The private sector in the Gulf has traditionally been characterized by family businesses, where low-wage low-skill employment is taken up by migrant workers and employment. Even as foreign and domestic private investment has increased, firms have continued to favor the hiring of expatriate workers, who generally have lower wage expectations, require less training and are subject to more flexible labor market regulations. As a result, economic growth in the region has mainly been due to factor accumulation and very little due to gains in productivity that would have come from sound education and labor market systems (Pritchett, 2001). Moreover, despite policy efforts to nationalize labor forces, segmentation of the workforce by nationality – with the public sector dominated by nationals and the private sector dominated by foreign workers – has continued.

The Gulf countries share many of the issues above with other countries in the region. Indeed, youth employment indicators are surprisingly similar across the MENA region. However, the relative economic wealth of resource-exporting, labor-importing Gulf countries tends to magnify outcomes as compared to the resource-poor, labor-exporting countries of the region. The availability of income from natural resources in the Gulf has meant that citizens receive economic benefits from government redistribution of welfare and intervention in markets (Desai et al. 2009). Thus, Gulf youth can afford to wait even longer than their counterparts in other countries for the right opportunities, and they may expect to be entitled to a share of the national wealth in the form of a public sector jobs with high wages and benefits. As a result, the incentives and choices facing Gulf youth require more substantive reform policies and programs in order to change prevailing attitudes and behavior.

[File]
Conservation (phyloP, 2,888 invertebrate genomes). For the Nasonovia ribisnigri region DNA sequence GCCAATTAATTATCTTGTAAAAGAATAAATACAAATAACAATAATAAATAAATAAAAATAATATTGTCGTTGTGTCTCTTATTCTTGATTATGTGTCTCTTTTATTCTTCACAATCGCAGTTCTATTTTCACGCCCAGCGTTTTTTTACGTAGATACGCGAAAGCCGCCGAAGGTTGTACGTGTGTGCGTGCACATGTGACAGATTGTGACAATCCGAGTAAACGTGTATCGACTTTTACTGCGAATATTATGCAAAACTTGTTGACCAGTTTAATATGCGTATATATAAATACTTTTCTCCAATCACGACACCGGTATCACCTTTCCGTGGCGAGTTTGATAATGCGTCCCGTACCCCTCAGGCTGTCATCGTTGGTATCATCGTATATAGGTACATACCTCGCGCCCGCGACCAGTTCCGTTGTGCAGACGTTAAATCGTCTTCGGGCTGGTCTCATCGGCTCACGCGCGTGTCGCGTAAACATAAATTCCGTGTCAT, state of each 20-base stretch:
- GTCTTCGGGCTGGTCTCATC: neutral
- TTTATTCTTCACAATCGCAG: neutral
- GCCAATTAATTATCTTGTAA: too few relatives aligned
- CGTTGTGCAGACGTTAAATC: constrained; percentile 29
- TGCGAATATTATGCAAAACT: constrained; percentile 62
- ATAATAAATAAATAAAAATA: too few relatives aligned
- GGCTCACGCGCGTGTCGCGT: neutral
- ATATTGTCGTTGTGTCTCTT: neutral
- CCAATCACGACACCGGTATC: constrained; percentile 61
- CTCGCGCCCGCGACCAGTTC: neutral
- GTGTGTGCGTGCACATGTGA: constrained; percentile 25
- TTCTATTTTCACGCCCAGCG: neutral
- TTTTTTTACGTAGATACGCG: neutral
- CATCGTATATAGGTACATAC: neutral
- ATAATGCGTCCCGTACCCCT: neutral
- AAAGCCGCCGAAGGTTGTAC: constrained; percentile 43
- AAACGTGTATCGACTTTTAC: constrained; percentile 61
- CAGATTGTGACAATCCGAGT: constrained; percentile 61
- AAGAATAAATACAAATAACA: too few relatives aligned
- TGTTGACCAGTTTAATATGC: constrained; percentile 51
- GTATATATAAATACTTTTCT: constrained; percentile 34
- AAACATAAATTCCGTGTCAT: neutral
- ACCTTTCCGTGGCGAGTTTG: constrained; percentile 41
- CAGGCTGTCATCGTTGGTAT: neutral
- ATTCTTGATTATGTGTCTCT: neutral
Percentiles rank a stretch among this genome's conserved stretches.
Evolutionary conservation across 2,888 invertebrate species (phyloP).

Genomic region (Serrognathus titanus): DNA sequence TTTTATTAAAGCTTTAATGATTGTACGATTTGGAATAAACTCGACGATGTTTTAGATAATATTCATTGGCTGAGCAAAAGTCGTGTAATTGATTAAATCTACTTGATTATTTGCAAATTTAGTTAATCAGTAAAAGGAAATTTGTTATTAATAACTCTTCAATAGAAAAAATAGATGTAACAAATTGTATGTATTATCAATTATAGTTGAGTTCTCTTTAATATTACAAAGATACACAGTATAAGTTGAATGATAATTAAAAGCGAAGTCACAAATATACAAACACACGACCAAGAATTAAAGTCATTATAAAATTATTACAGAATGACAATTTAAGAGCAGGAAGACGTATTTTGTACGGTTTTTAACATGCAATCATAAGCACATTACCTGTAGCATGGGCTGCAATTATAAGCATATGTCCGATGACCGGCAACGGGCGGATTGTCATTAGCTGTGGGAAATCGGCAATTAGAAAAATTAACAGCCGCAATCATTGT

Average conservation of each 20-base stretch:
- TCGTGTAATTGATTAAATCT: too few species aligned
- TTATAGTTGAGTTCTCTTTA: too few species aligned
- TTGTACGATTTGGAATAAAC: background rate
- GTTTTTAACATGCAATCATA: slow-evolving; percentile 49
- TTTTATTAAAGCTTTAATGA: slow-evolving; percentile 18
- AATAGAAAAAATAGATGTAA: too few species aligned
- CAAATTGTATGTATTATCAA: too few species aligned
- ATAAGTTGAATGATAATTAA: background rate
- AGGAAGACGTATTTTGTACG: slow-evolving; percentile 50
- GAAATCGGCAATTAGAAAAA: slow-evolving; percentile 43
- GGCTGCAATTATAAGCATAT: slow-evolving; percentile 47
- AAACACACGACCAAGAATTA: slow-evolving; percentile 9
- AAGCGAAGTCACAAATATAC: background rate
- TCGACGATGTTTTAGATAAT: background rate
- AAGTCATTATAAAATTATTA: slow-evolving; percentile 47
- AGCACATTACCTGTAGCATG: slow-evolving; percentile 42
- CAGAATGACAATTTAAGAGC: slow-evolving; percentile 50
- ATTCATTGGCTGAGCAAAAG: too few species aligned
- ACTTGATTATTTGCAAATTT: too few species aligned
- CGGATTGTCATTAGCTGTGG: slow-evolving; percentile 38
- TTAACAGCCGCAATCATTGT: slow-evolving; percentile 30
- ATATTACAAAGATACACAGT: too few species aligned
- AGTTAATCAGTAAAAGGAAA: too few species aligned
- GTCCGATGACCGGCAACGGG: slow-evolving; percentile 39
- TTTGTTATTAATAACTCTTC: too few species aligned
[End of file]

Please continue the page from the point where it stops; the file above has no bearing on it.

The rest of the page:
Motivation

Much research has gone into studying the issues of youth unemployment over the past decade. Furthermore, Gulf governments have been introducing programs and policies aimed at addressing the youth employment situation, with little or mixed evidence of overall impact. These include reforms of the education system, efforts to increase the numbers of nationals in the workforce through wage subsidies and quotas, scholarship programs aimed at promoting the development of knowledge economy skills, and more. Ultimately, Gulf countries need to plan for a day when economic rents of their natural resources fall and they need to find ways to restructure their formal and informal institutions to improve the ability of the education system to graduate young nationals with marketable skills and to increase the capability of the private sector to create good sustainable employment opportunities for young nationals.

The aim of this workshop is to delve deeper into the realities of the youth employment situation in the Gulf and to take stock of what has been done and what has been learned over the past decade. The workshop will be a forum for discussing new ideas and revisiting old ones by applying lessons learned. The topic of youth employment takes on special significance and urgency in light of the Arab Awakening. The high rates of youth unemployment and the lack of economic opportunities has been cited by many as one of the contributing factors to the unrest that has swept through the region, in addition to other factors such as social and political exclusion.

Some of the questions and issues that might be addressed in the workshop include:

  • What are some of the new theoretical and empirical understandings surrounding the issues of youth employment and unemployment in the Gulf? To what extent has economic diversification (or lack thereof) affected youth employment outcomes?